Casino Watch Focus has reported on the ongoing developments of the Department of Justice’s decision to restore the wire act to its long standing position that makes online gambling illegal. Many states have an eye on the developments as legal action was threatened by New Jersey and New Hampshire. The topic is also of interest in Florida where many are curious how gambling legislation will move forward in the wake of the Voters in Charge gambling bill being passed that requires statewide voter approval for gambling expansion. The most well know issue centers around sports betting, but online gambling is also of interest. To that extent, a bill is moving forward in the Florida legislature to end the practice of online lottery sales before it gets off the ground. An online source reports:

Florida does not sell lottery tickets over the internet — and if a bill passed Wednesday by the House Gaming Control Subcommittee becomes law, it never will.

While New Hampshire has sued the Department of Justice in a bid to protect the revenues it derives from its online lottery operations, State Rep. Will Robinson (R-Bradenton) wants to the option taken off the table entirely.

The main aim of Robinson’s bill — which was advanced by the committee in a 10-1 vote — is to shut out third-party websites that claim affiliation with the state lottery but actually just buy tickets and mark up prices.

The bill would ban the use of personal electronic devices for the sale and purchase of tickets, ensuring that every ticket sale involves a transaction between a store and an in-person buyer.

“These fraudulent websites are, in my view, illegally advertising when they are not related to the lottery system at all,” he told /Florida Politics/ earlier this week. “The lottery is significantly regulated and that’s for a purpose … The state of Florida wants to make sure the right thing is being sold.”

The bill’s intent goes beyond just selling tickets online however. The Rep. Will Robinson Jr believes people should truly understand how very unlikely the changes of winning the lottery are for would be gamblers. He has proposed additional warnings placed on physical tickets. The Tampa Bay Times explains:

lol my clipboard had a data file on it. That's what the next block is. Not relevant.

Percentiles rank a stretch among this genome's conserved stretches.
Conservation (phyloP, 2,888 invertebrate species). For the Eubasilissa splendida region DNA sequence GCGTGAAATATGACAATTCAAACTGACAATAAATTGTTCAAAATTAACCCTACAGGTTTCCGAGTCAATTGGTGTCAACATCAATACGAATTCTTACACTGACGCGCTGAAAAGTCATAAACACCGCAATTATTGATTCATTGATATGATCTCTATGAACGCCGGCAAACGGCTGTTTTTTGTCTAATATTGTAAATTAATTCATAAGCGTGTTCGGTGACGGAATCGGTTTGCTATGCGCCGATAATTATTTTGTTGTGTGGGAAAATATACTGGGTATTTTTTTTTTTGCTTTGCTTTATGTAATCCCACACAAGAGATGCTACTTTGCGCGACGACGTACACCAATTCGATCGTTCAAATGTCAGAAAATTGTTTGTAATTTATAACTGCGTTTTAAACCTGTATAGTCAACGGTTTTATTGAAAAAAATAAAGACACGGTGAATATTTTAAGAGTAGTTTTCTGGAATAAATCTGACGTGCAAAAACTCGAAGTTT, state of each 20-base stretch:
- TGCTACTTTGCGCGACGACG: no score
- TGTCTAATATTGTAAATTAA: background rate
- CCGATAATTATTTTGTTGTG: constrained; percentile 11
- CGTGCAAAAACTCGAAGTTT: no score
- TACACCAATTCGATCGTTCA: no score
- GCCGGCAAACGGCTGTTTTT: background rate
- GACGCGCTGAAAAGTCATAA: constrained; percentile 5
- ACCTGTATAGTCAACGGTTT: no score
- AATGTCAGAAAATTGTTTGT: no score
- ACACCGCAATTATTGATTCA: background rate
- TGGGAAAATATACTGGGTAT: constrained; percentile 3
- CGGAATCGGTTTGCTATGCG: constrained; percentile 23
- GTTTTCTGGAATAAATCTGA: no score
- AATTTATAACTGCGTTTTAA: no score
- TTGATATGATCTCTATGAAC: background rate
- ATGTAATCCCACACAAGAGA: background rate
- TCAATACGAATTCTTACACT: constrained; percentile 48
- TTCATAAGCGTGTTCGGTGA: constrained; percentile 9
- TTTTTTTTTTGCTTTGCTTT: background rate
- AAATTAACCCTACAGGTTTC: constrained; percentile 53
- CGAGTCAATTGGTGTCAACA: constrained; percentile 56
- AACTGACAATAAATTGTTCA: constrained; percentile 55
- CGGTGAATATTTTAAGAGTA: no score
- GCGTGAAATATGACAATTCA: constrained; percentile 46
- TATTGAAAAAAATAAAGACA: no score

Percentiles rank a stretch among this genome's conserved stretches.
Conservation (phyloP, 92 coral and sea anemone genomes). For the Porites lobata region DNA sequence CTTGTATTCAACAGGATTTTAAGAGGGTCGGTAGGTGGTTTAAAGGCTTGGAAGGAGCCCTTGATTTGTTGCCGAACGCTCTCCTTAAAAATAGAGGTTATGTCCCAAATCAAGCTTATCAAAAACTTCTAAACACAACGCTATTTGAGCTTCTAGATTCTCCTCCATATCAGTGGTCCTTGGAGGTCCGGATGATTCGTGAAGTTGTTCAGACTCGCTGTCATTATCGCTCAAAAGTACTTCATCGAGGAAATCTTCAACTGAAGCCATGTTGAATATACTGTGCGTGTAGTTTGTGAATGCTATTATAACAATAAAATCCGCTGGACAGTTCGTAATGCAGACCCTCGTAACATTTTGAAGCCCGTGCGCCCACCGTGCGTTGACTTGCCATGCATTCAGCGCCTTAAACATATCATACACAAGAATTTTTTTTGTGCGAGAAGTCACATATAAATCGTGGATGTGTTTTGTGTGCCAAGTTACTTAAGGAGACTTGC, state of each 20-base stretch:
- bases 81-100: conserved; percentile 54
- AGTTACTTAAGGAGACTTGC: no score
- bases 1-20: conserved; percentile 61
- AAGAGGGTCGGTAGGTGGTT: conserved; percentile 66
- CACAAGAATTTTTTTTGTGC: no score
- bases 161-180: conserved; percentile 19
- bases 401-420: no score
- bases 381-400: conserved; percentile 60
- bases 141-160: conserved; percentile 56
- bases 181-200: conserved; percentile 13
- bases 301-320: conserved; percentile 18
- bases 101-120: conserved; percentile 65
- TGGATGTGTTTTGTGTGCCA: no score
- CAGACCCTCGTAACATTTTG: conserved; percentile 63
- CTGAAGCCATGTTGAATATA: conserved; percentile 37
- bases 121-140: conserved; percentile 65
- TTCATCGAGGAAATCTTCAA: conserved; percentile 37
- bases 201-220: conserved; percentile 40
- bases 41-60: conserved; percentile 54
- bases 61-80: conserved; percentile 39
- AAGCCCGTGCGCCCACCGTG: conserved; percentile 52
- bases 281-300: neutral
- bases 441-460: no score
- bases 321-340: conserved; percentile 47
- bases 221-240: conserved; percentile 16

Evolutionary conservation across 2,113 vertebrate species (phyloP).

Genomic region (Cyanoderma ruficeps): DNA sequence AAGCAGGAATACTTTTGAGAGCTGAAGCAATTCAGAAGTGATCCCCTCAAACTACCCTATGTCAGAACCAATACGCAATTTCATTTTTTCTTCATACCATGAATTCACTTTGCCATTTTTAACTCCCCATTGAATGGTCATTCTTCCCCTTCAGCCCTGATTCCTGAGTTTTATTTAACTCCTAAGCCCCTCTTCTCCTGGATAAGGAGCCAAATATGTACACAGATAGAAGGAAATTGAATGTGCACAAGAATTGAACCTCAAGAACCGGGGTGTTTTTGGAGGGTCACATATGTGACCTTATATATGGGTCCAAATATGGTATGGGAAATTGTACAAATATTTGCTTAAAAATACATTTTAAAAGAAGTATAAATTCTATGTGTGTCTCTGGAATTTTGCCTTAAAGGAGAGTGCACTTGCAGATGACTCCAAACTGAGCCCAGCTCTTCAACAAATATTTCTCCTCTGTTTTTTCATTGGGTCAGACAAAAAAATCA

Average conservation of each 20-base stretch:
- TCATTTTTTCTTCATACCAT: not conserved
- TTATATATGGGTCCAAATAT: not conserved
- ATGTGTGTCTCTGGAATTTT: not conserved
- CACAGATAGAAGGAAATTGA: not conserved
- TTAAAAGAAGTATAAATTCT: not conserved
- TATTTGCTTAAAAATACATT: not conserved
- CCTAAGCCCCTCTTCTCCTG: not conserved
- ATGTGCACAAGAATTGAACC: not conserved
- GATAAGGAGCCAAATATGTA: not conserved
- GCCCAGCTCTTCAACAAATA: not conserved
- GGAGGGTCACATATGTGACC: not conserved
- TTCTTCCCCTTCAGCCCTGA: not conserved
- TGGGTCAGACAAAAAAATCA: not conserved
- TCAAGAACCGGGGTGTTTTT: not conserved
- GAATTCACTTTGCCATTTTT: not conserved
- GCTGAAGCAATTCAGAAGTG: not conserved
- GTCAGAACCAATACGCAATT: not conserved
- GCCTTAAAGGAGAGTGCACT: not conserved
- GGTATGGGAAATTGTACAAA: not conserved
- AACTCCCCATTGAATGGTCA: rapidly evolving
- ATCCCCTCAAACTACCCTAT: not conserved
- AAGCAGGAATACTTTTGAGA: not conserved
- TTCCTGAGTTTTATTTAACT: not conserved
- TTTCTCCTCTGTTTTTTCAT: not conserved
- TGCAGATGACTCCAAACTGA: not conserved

Debate about a bill that would require warnings on lottery tickets quickly turned into a debate on Wednesday about whether anyone in Florida is actually addicted to lottery games, with one lawmaker blasting it as “deceptive.” The bill (HB 629) by state Rep. Will Robinson, Jr., R-Bradenton, would add two warnings to the front of every lottery ticket:

“WARNING: PLAYING A LOTTERY GAME CONSTITUTES GAMBLING AND MAY LEAD TO
ADDICTION AND/OR COMPULSIVE BEHAVIOR.”

And, “THE CHANCES OF WINNING A BIG PRIZE ARE VERY LOW.”

Under the bill, those two warnings would take up 10 percent of the face of every lottery card, and they would be required in every Florida Lottery advertisement, including those on television.

But state Rep. Emily Slosberg, D-Boca Raton, grilled Robinson during a House Gaming Control Subcommittee meeting about whether he knows of anyone addicted to lottery games. Robinson he didn’t know of any personal examples, but he pointed to news articles out of state. That led Slosberg to come out strongly against the bill.

How many people might be addicted to the games is unclear. But the numbers show that some Floridians spend a staggering amount each year on lottery tickets. Last year, the Florida Lottery sold $6.7 billion in tickets — nearly $400 in tickets for every adult in the state. (The figure doesn’t include tourists, some of whom also play.) And while the Florida Lottery does post the number to a gambling addiction hotline on its website, it doesn’t say anything on its tickets. State Rep. Randy Fine, R-Palm Bay, who used to run a casino consulting company in Las Vegas, disagreed with Slosberg. “The research proves that there are people that become addicted to gambling, and whether it’s 1 percent or 5 percent, people do at times become susceptible to this,” he said. “I know this from my prior life.”

The bill passed the House Gaming Control Subcommittee with only Slosberg voting against it. 

For more information on the dangers of gambling, please visit CASINO WATCH & CASINO WATCH FOUNDATION